Chances are this week’s NextGen ATP Finals in Milan will manage quite nicely without Denis Shapovalov (and injured Félix Auger-Aliassime). And Shapovalov himself will be better off not playing the (no ranking points) event and having a couple of weeks off before representing Canada at the Davis Cup Finals in Madrid.
Including the Laver Cup team event the week of September 16th, the 20-year-old from Richmond Hill, Ont., has played seven weeks in a row in Geneva, Chengdu, Tokyo, Shanghai, Stockholm, Vienna and Paris.
The past two years Shapovalov has talked about being tired and homesick at this time of year but in 2019 he has used it to vault himself to the best ranking of his career – No. 15.
Here are some of the accomplishments of a period that saw him improve from No. 36 exactly four weeks ago to No. 15 as of Monday’s new ATP Rankings.
Looking at Shapovalov’s season, following a semi-final in March at the Miami Open – losing 6-2, 6-4 to Roger Federer – he went through a prolonged slump. He was 2-9 during the clay and grass-court seasons in Europe – finishing with a humbling 7-6(0), 6-4, 6-3 loss to No. 77-ranked Ricardas Berankis of Lithuania in the first round at Wimbledon.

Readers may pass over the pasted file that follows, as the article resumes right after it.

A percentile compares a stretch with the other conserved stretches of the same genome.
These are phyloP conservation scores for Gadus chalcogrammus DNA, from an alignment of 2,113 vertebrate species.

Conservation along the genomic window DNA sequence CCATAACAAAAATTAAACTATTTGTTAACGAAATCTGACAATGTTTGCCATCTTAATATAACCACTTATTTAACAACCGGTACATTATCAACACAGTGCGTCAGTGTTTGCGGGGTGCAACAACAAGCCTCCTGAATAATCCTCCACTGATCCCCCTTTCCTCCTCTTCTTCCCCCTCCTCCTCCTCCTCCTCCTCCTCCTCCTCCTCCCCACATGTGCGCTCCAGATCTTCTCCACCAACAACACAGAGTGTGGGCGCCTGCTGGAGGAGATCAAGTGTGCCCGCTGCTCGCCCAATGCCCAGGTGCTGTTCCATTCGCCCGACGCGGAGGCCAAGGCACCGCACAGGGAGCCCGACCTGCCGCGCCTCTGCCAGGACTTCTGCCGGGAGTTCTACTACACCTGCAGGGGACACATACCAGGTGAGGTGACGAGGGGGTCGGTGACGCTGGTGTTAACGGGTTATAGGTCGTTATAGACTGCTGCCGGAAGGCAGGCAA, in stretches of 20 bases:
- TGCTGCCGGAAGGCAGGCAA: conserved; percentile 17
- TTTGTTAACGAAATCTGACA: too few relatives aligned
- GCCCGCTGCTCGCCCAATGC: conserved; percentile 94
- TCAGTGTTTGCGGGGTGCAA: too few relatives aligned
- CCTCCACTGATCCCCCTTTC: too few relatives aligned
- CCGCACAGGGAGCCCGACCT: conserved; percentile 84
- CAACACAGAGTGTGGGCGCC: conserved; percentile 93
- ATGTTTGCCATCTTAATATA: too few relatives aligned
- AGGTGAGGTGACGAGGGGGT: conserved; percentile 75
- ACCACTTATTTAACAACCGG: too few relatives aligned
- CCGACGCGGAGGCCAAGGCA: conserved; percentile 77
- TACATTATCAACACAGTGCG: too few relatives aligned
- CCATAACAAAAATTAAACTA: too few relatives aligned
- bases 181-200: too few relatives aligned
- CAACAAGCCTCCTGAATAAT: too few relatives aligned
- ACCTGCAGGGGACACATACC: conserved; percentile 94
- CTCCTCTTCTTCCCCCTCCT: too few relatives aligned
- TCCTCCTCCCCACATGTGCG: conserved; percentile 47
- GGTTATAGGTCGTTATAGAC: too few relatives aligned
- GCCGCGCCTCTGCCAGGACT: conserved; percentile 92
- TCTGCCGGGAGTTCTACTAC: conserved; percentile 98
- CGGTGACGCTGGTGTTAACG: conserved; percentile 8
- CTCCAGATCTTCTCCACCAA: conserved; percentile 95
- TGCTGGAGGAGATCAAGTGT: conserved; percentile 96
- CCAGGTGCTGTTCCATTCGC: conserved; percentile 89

But he turned things around – from 2-9 from April to July, he went 20-9 for the rest of the year.
Considering the ability Shapovalov has to take control of matches with his explosive shot-making, it’s a bit of a mystery how he could struggle through that 2-9 phase. The 20-9 stretch makes a lot more sense.
But super-talented, young players such as him often take a little longer to figure out how to control their margins, their options and their emotions.
“There’s going to be ups and downs,” he admitted last week about his season. “And it’s not going to be finals of a Masters every week. So it’s normal to have some dips and rises. I’m still learning about my game too, improving every day.
“I think the most important thing was when I was struggling a little bit, I didn’t get discouraged. I just kept working hard. I knew things would come.
“And I truly believe in myself and my team. So it’s huge credit to them, not only me, for these last couple of weeks.”